Title: Lewis Black: Old Yeller – Live at the Borgata

Director: Zach Nial

The bug-eyed social rantings of two-time Grammy Award-winning stand-up comedian, author and playwright Lewis Black get a healthy workout in “Lewis Black: Old Yeller – Live at the Borgata,” his ninth comedy special, recorded last year in Atlantic City. Apoplectically cycling through irritants great and small, the 65-year-old multi-hyphenate provides an amusing, highly personalized look at the state of modern American life, and its shared intersections with both technology and government.

Black’s sardonic personality — for anyone familiar with him through his “Back in Black” segments on “The Daily Show,” or anywhere else, to be honest — is the engine that drives a lot of his comedy, which is of the observational variety. After honoring his in-the-audience parents at the top of “Old Yeller” (some of the artwork of his father, who took up painting after retirement, makes up the backdrop for his show), Black dives headlong into disappointment. He shares that despite the disapproving glances and statements of married people, the greatest disappointment in his life is not his singledom and lack of children, but the 21st century as a whole. Using that as a leaping-off point, he assails his peer group as “the greatest generation at hanging out,” and doing nothing.

“Old Yeller” leans heavily on the twin pillars of personal agitation and neuroses, but it largely works. When Black is tackling bigger, societal issues through smaller, more relatable comedy (as he does linking Social Security solvency and the mysteries of long division), he’s on fire. Digressions into national health care and the environment (“Earth Day was created when I was in school, and we were doing a lot of drugs”) don’t connect as robustly, but when Black trains his rage on Facebook in an extended rant, there’s a luminousness to his prose and performance, with a couple well-placed epithets used to punctuate his anger.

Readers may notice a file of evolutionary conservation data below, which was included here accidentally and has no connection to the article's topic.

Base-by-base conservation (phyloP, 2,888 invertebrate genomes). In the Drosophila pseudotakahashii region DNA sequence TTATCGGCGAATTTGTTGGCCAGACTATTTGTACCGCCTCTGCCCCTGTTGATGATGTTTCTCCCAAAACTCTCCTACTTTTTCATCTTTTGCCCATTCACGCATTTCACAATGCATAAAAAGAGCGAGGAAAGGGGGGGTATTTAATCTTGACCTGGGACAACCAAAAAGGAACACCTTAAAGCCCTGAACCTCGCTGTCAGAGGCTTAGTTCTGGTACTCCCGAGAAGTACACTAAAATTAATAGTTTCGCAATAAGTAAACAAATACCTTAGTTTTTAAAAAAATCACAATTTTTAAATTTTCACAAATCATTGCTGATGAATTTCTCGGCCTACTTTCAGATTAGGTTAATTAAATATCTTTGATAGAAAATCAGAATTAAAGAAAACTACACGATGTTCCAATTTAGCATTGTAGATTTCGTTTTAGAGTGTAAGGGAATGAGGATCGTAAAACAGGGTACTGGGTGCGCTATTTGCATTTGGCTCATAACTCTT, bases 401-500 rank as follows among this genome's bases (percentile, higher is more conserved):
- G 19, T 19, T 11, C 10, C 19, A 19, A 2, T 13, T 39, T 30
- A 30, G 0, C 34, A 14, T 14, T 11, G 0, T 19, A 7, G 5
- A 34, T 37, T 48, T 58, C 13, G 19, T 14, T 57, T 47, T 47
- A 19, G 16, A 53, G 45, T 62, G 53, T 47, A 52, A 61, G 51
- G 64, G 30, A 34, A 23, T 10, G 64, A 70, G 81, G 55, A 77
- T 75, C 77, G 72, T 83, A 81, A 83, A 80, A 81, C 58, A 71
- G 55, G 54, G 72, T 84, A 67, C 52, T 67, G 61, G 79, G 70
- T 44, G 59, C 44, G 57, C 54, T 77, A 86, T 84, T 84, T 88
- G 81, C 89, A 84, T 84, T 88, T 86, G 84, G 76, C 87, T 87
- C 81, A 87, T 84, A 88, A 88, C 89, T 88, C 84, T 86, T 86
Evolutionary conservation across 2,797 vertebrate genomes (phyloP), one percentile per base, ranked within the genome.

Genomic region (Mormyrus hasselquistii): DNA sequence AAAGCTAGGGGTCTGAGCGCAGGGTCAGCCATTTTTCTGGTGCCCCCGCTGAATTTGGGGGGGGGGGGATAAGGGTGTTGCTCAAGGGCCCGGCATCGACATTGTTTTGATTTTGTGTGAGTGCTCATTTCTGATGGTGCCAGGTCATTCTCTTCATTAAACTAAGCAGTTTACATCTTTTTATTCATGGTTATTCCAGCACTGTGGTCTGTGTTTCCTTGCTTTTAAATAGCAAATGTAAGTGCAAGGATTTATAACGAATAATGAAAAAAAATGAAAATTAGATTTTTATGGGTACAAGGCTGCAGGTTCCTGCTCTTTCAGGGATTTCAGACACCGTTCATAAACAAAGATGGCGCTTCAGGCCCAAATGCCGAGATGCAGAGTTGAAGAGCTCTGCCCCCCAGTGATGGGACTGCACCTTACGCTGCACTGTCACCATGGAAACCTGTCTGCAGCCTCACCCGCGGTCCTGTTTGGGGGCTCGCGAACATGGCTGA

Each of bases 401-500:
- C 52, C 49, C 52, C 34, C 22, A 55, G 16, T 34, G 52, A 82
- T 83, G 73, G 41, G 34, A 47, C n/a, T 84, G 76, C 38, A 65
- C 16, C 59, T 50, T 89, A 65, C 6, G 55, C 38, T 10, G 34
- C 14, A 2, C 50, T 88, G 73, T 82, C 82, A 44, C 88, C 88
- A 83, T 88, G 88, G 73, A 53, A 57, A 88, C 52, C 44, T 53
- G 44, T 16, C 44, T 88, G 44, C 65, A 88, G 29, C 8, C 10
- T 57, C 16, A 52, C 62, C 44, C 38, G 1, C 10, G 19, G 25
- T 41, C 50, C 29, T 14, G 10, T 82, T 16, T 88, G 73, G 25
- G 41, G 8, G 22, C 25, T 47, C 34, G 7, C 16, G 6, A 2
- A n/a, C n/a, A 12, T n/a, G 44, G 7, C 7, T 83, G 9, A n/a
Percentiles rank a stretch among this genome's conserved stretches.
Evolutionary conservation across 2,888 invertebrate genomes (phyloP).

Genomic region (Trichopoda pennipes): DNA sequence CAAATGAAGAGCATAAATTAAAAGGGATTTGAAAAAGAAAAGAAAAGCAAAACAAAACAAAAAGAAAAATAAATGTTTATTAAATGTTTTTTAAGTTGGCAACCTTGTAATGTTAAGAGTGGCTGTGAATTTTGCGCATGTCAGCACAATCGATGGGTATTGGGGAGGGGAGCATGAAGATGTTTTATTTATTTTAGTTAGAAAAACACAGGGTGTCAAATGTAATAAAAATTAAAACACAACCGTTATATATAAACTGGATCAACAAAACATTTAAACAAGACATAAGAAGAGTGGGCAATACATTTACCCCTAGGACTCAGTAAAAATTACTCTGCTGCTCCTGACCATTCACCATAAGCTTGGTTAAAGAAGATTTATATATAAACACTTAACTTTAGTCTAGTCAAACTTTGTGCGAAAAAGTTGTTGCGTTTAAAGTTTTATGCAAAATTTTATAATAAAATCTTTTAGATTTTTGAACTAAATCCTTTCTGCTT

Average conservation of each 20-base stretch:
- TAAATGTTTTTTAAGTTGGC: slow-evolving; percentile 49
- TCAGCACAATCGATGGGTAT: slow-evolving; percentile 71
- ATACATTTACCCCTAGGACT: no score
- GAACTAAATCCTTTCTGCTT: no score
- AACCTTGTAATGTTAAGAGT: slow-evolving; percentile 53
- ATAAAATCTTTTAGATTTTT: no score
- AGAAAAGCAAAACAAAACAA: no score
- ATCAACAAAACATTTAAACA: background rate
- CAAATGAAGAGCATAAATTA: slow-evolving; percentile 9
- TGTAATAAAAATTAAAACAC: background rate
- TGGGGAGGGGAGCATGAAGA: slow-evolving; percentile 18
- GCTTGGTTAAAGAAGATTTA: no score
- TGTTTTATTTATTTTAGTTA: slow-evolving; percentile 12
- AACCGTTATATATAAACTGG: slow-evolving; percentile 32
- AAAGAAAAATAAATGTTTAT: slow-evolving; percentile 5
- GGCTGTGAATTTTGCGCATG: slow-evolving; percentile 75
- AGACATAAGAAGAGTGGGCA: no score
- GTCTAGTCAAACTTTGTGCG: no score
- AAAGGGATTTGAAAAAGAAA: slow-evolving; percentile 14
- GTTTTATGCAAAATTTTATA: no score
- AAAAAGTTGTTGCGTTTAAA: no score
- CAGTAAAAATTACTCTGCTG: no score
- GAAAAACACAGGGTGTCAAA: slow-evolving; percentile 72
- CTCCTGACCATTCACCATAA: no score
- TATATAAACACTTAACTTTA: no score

Running just under one hour, “Old Yeller” evinces the feeling of a couple missed opportunities; when Black says that, after 25 years of professional travel, he knows some states shouldn’t actually be states, you wish he’d quick-riffed on the best (read: worst) absurdity he’d encountered. Still, when Black circles back late in the show to politics, and how when he was growing up drinking (often to excess) helped Congress actually achieve both equanimity and actual legislative accomplishment, there’s plenty of warped yet keen insight on display. There’s also a hard edge to a lot of the material in the latter portion of the show (on gun control: “You can figure out background checks if I can download three million vaginas in a minute!”), and the fact that one can feel a bit of unease gathering in the audience only deepens one’s appreciation for the harsh, borderline profane truth-slinging in which Black trades.

NOTE: “Lewis Black: Old Yeller – Live at the Borgata” premieres May 2 at 10pm Eastern on EPIX, and reruns throughout the month. Check listings for showtimes. The show also hits DVD on May 6.

Technical: B

Story: B

Overall: B

Written by: Brent Simon

Lewis Black

By Brent Simon

A graduate of the University of North Carolina at Chapel Hill, Brent Simon is a three-term president of LAFCA, a contributor to Screen International, Newsweek Japan, Magill's Cinema Annual, and many other outlets. He cannot abide a world without U2 and tacos.

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